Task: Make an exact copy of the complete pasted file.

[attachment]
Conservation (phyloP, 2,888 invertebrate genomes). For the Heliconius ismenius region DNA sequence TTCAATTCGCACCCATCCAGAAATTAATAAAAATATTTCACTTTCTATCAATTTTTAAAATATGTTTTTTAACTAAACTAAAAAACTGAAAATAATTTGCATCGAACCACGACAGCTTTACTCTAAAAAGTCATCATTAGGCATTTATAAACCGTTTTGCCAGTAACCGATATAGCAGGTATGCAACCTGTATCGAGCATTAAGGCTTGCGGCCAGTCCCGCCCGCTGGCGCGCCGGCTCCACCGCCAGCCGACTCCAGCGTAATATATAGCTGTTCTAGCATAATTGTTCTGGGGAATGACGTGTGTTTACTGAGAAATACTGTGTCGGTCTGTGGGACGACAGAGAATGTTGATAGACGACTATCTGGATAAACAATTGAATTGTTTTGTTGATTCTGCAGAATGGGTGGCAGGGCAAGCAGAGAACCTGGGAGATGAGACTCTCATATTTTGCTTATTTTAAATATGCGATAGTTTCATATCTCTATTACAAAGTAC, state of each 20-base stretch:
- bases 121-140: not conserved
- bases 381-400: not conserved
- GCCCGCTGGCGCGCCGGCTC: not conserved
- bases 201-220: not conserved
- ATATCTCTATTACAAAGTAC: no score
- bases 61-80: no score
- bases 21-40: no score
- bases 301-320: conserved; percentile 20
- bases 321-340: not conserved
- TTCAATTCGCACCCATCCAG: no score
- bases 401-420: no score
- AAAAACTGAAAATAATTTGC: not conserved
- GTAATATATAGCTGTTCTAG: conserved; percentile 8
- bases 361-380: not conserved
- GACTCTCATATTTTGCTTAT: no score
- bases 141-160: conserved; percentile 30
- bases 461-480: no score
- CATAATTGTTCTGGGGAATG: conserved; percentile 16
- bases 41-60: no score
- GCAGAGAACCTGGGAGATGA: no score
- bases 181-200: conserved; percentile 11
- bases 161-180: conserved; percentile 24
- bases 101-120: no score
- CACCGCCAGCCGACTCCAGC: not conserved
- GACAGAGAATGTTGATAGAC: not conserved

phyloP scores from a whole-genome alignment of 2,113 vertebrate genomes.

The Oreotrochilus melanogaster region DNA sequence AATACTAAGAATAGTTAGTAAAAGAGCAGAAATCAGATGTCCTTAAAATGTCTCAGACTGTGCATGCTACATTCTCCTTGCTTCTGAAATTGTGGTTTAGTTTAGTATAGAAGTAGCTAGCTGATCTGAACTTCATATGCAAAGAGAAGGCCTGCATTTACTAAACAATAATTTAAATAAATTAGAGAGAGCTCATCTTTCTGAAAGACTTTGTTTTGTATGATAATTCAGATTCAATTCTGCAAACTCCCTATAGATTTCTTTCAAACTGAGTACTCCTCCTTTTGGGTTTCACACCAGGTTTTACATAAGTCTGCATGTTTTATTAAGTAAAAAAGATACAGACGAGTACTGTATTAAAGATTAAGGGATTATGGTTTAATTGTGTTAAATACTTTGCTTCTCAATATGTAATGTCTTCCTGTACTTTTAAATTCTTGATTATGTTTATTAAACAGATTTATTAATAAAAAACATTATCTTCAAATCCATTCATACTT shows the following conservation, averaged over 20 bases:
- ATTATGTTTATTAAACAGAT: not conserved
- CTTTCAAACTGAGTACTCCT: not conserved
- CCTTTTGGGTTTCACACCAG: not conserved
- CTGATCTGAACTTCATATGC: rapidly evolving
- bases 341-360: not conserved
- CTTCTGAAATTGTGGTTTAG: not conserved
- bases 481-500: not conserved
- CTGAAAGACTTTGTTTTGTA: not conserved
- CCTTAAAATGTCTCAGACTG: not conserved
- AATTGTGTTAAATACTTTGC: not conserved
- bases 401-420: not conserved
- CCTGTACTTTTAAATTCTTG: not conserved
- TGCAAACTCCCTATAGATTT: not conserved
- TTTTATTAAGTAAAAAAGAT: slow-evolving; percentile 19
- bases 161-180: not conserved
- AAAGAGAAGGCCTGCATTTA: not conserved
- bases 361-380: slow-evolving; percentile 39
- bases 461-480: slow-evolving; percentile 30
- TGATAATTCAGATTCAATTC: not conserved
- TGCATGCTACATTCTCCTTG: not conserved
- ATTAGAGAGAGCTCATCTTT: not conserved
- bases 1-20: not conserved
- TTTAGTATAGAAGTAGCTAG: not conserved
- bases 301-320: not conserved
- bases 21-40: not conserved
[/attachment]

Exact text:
Conservation (phyloP, 2,888 invertebrate genomes). For the Heliconius ismenius region DNA sequence TTCAATTCGCACCCATCCAGAAATTAATAAAAATATTTCACTTTCTATCAATTTTTAAAATATGTTTTTTAACTAAACTAAAAAACTGAAAATAATTTGCATCGAACCACGACAGCTTTACTCTAAAAAGTCATCATTAGGCATTTATAAACCGTTTTGCCAGTAACCGATATAGCAGGTATGCAACCTGTATCGAGCATTAAGGCTTGCGGCCAGTCCCGCCCGCTGGCGCGCCGGCTCCACCGCCAGCCGACTCCAGCGTAATATATAGCTGTTCTAGCATAATTGTTCTGGGGAATGACGTGTGTTTACTGAGAAATACTGTGTCGGTCTGTGGGACGACAGAGAATGTTGATAGACGACTATCTGGATAAACAATTGAATTGTTTTGTTGATTCTGCAGAATGGGTGGCAGGGCAAGCAGAGAACCTGGGAGATGAGACTCTCATATTTTGCTTATTTTAAATATGCGATAGTTTCATATCTCTATTACAAAGTAC, state of each 20-base stretch:
- bases 121-140: not conserved
- bases 381-400: not conserved
- GCCCGCTGGCGCGCCGGCTC: not conserved
- bases 201-220: not conserved
- ATATCTCTATTACAAAGTAC: no score
- bases 61-80: no score
- bases 21-40: no score
- bases 301-320: conserved; percentile 20
- bases 321-340: not conserved
- TTCAATTCGCACCCATCCAG: no score
- bases 401-420: no score
- AAAAACTGAAAATAATTTGC: not conserved
- GTAATATATAGCTGTTCTAG: conserved; percentile 8
- bases 361-380: not conserved
- GACTCTCATATTTTGCTTAT: no score
- bases 141-160: conserved; percentile 30
- bases 461-480: no score
- CATAATTGTTCTGGGGAATG: conserved; percentile 16
- bases 41-60: no score
- GCAGAGAACCTGGGAGATGA: no score
- bases 181-200: conserved; percentile 11
- bases 161-180: conserved; percentile 24
- bases 101-120: no score
- CACCGCCAGCCGACTCCAGC: not conserved
- GACAGAGAATGTTGATAGAC: not conserved

phyloP scores from a whole-genome alignment of 2,113 vertebrate genomes.

The Oreotrochilus melanogaster region DNA sequence AATACTAAGAATAGTTAGTAAAAGAGCAGAAATCAGATGTCCTTAAAATGTCTCAGACTGTGCATGCTACATTCTCCTTGCTTCTGAAATTGTGGTTTAGTTTAGTATAGAAGTAGCTAGCTGATCTGAACTTCATATGCAAAGAGAAGGCCTGCATTTACTAAACAATAATTTAAATAAATTAGAGAGAGCTCATCTTTCTGAAAGACTTTGTTTTGTATGATAATTCAGATTCAATTCTGCAAACTCCCTATAGATTTCTTTCAAACTGAGTACTCCTCCTTTTGGGTTTCACACCAGGTTTTACATAAGTCTGCATGTTTTATTAAGTAAAAAAGATACAGACGAGTACTGTATTAAAGATTAAGGGATTATGGTTTAATTGTGTTAAATACTTTGCTTCTCAATATGTAATGTCTTCCTGTACTTTTAAATTCTTGATTATGTTTATTAAACAGATTTATTAATAAAAAACATTATCTTCAAATCCATTCATACTT shows the following conservation, averaged over 20 bases:
- ATTATGTTTATTAAACAGAT: not conserved
- CTTTCAAACTGAGTACTCCT: not conserved
- CCTTTTGGGTTTCACACCAG: not conserved
- CTGATCTGAACTTCATATGC: rapidly evolving
- bases 341-360: not conserved
- CTTCTGAAATTGTGGTTTAG: not conserved
- bases 481-500: not conserved
- CTGAAAGACTTTGTTTTGTA: not conserved
- CCTTAAAATGTCTCAGACTG: not conserved
- AATTGTGTTAAATACTTTGC: not conserved
- bases 401-420: not conserved
- CCTGTACTTTTAAATTCTTG: not conserved
- TGCAAACTCCCTATAGATTT: not conserved
- TTTTATTAAGTAAAAAAGAT: slow-evolving; percentile 19
- bases 161-180: not conserved
- AAAGAGAAGGCCTGCATTTA: not conserved
- bases 361-380: slow-evolving; percentile 39
- bases 461-480: slow-evolving; percentile 30
- TGATAATTCAGATTCAATTC: not conserved
- TGCATGCTACATTCTCCTTG: not conserved
- ATTAGAGAGAGCTCATCTTT: not conserved
- bases 1-20: not conserved
- TTTAGTATAGAAGTAGCTAG: not conserved
- bases 301-320: not conserved
- bases 21-40: not conserved